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Art series by Laura May Grogan

You’ve got that cool Aunty right? Or your best mate from high school does? Or you met her at your partner’s cousin’s wedding.

You know the one I’m talking about, the cheeky one, with the good stories and expensive underwear. The one you would have been best mates with if you were the same age.

The knowing one, the one who told you grown up stories when you were just that little bit too young. Her cackle is a little deeper, a little longer than everyone else’s in the family.

She wears a lot of silver rings, or maybe her nails are always a shade of deep red, but she definitely has a faded blue tattoo hiding somewhere under her well chosen jeans. She never judges, always encourages, but you know, intuitively when she doesn’t agree.

Every few years, after 10pm on Christmas night and a few champagnes, she’ll lean in close to you, a knowing twinkle in her eye and whisper something like “Go get em kiddo, the world is your oyster, don’t suffer any fools and don’t miss a second of it.”

It was at about 7pm this past Saturday, swaying amongst 12,000 people, in the Meredith supernatural amphitheater, Kokoroko’s glorious trombones and trumpets wafting around us, the sun setting and bubbles floating overhead, when I figured it out; we all have that Aunty, Aunty Meredith.

She’s only 100k’s out of melbourne, and twice a year, you get to be close to her. We all get to be inspired by her cheekiness, her warmth and kindness, her hedonism.

Golden Plains, and Meredith Music Festival are so special, not just because of the eclectic musical line up, nor the well oiled village of volunteers and workers who run them, not even the gorgeous Wadawurrung bushland they’re held upon, but because we get to be like the cool aunty.

We all compliment each other on our outfits (my hair is never more praised than when I’m in the ‘sup). We all check in on each other, we all offer water and chips and couch space to strangers.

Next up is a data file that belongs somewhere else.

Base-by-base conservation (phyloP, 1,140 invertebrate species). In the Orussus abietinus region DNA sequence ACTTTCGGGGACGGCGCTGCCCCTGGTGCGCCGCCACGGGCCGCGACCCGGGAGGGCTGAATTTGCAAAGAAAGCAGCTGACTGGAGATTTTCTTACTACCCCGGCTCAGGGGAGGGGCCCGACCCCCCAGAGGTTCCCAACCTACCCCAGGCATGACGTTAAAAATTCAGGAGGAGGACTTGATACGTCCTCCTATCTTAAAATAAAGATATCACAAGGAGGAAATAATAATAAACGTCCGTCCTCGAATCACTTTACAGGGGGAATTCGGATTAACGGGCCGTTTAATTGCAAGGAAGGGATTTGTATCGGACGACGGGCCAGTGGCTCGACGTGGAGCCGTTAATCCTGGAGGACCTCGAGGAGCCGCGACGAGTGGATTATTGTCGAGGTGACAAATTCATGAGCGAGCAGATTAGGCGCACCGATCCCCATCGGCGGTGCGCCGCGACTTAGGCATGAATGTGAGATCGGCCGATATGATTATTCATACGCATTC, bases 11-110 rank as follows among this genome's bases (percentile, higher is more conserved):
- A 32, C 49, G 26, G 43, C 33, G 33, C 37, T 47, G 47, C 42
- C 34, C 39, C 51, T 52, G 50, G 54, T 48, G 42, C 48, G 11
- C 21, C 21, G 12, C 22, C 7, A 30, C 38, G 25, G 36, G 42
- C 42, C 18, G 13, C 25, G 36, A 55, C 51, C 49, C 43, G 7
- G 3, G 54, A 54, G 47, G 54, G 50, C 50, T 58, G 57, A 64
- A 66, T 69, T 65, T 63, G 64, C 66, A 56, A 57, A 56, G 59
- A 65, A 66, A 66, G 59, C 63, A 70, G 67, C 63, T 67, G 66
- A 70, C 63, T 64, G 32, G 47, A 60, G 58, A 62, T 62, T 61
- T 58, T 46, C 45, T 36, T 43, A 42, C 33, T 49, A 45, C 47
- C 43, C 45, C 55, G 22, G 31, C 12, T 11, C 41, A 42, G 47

We all say “no, you go in ahead,” even if we’ve been busting for the drop loos for 20 minutes. We decorate ourselves, each other, the couches, the toilets and the campsites.

We apologise and we thank, as we drag our friends, hand in hand, daisy-chain style, through the crowd in the middle of a set. We all help out to find the wayward straggler who can’t locate the right doof stick. We even prop each other up in the thick of it, as our fellow punter slips their shoe back on, after holding it high above their heads, signalling they’ve experienced their favourite set of the festival.

Of course Angel Olsen was incredible (the Harry Nilsen cover?!?! everyone singing “I caaaaaant li-ey-ey-ve, if living is without you” amazing).

And yes, Kathleen Hanna of Bikini Kill was beyond inspiring, telling us “Look, I don’t want to be that person, saying follow your dreams, but here is a poem I wrote when I was 17, and now I’m 54 performing it at a festival in Australia”.

Oh and 1300 were so very fun (watching everyone out of breath after dancing to Cardio and screaming ‘Fuck Racism’ was hilarious, who knew so many airhorns could be so welcome?)

Of course, Brian Jackson ripping some jazz flute was amazing and oh yeah, Rolling Blackouts Coastal Fever guitars were very very good.

Ahhh – remember Soul II Soul being sooooo smooth and sexy on Sunday night and then Carly Rae Jepson had every single sweetheart screaming “I really really really really really really like you” to their crew. But for me, being reminded at 2am on a Monday morning that Donna Lewis’s 1996 ‘I Love You Always Forever” still exists when weaved into a 3 hour set by Four Tet was a gift that keeps giving me and mine goosebumps.

But, if I’m being honest with myself, as honest as my very own cool Aunty Carli was when she told me ‘Laura May, my darling, you have to learn to not guard your heart away, that with each heartbreak it doesn’t turn you bitter, carry it lightly my darling”… I don’t go for the music.

I go for the sweetness, the silliness, the sexiness. I go to be amongst no dickheads, to ask strangers if I can board their imaginary plane, to win limbo at 3am, to climb a tree and witness a spontaneous rave circle of a few hundred people erupt into chaos to sandstorm at sunset. I go to collect the stories that will make me that cool aunty.

Thank you Golden Plains, Thank you to the Nolan family for allowing us back. Thank you to the punter who handed in Megan’s wallet, Thank you, one and all.

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